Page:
A writer’s relationship to research is very personal. Some people try to avoid it at all costs. Some spend too much time falling down interesting rabbit holes.
I’m on the rabbit-hole end of the spectrum, but I do have some restraint! My biggest problem is using a deft hand when incorporating said research into my books. Sometimes I like to wax poetic about the really cool things I learned.
But, rather than shove everything into my books, I’m going to start blogging about some of those Really Cool Things instead. This blog post will be frequently updated as I add book titles and web resources that I encounter in my research process for writing the Fay of Skye series. If you’re interested in learning more about the real history behind my made-up world, here’s where you can go.
I’m including links to Amazon when applicable. If any of these links end up breaking, send me an email and let me know!
- Bull, Stephen. British Infantryman vs German Infantryman: Somme 1916 (Combat).
- Carr-Gomm, Philip and Richard Heygate. The Book of English Magic.
- This book was useful in determining some actual magical practices that I could adapt for my fictional story. I’ve put in the use of leylines, despite that term not actually being coined until the early 20th century.
- Clark, Christopher. The Sleepwalkers: How Europe Went to War in 1914.
- Clarke, Dale et al. World War I Battlefield Artillery Tactics.
- Englund, Peter. The Beauty and the Sorrow: An Intimate History of the First World War.
- Kelly, C. Brian with Ingrid Smyer. Best Little Stories from World War I.
- Lewis, Brenda Ralph. Dark History of the Kings & Queens of England: 1066 To the Present Day.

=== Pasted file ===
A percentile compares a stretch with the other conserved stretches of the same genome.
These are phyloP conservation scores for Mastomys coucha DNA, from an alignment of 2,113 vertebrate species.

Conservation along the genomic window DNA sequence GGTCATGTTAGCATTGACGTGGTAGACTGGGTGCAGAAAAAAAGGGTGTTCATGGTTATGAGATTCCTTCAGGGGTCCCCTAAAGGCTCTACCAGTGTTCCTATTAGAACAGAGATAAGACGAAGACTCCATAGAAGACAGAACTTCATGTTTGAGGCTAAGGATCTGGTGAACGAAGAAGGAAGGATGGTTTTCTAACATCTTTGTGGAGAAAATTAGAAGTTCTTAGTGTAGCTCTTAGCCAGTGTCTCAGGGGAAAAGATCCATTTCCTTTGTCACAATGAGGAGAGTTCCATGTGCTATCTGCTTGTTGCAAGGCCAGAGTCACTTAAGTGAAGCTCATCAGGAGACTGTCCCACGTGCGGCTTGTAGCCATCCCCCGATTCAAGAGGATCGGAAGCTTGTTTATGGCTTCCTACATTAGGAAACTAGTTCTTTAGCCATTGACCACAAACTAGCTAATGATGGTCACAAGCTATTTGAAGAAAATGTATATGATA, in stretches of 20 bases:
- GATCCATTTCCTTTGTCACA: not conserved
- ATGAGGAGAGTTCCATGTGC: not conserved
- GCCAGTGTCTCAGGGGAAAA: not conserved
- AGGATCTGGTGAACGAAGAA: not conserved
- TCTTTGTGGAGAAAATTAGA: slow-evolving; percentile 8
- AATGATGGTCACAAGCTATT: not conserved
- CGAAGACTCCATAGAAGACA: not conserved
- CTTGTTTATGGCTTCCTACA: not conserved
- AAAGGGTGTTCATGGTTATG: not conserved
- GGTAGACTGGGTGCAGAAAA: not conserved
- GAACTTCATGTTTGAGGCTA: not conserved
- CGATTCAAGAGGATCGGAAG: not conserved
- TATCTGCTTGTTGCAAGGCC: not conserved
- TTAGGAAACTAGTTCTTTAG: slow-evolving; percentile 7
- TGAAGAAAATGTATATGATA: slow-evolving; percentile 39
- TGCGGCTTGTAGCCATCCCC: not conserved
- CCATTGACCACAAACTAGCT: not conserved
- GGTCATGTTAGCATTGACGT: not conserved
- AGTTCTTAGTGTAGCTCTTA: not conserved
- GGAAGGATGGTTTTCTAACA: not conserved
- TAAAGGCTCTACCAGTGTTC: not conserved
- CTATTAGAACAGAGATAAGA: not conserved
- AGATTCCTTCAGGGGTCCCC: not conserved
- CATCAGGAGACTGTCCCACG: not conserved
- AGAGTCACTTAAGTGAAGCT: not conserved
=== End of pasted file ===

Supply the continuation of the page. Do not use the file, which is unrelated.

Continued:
- Has a lot of great information about Victoria and Edward VII, as well as earlier and later monarchs which influence the backstory and things that are still to come.
- Lewis, Brenda Ralph. A Dark History: The Kings and Queens of Europe from Medieval Tyrants to Mad Monarchs.
- Very interesting book, but the parts relevant to me came from the chapters 4, 5, 6, and 13.
- Lewis, Jon E., ed. A Brief History of World War I: Eyewitness Accounts of the Great War.
- MacColl, Gail and Carol McD. Wallace. To Marry an English Lord: Tales of Wealth and Marriage, Sex and Snobbery.
- Great resource for anyone writing about courtship and marriage in the late nineteenth century, particularly a cross-oceanic pair.
- MacMillan, Margaret. The War That Ended Peace: The Road to 1914.
- Tracks the threads that lead to the Great War. Important to me, because my series is going to do the same thing, except with more magic.
- Owen, Alex. The Darkened Room: Women, Power, and Spiritualism in Late Victorian England.
- My stories don’t deal with spiritualism as it existed in real history, since in my world magic is real and so are ghosts, and everyone knows it. But the study of gender relations and power dynamics in this book is enlightening.
- Ocean Passenger Travel – The Speed of the 1890 Steamships
- The Peerage
- A fantastically thorough resource. Good for making sure that I’m not accidentally using a real person’s name! Although if I’ve made any mistakes on that front, I promise they were not intended.
- North Carolina Museum of History – Time Lines
- Links to the various time lines available. I used several for different reasons.
- DeBrett’s Forms of Address
- Invaluable resource for anyone who wants to avoid the “my lording” that goes on (incorrectly!!) in most fiction about the noble classes.
- “Coming Out” During the Early Victorian Era
- I’m set in the late Victorian Era, but all of this information is still relevant!
- Courtship in the Victorian Era – Online Guide
- A link list to a host of Victorian-related websites.
- 1895 in the United Kingdom
- Yes, it’s Wikipedia, but these yearly articles are a great jumping-off point to research specific things that happened during the year my story is set.
I’ll keep updating and adding to this post as I have time. I’ll also link to some good articles about writing alternate history:
- i09’s 10 Worst Mistakes That Authors Make in Alternate History
- Harry Turtledove’s Research Tips for Writing Alternate History
- Alternate History Fiction: 3 Useful Rules You Should Know
And here’s an excellent book on story beats for romance writers: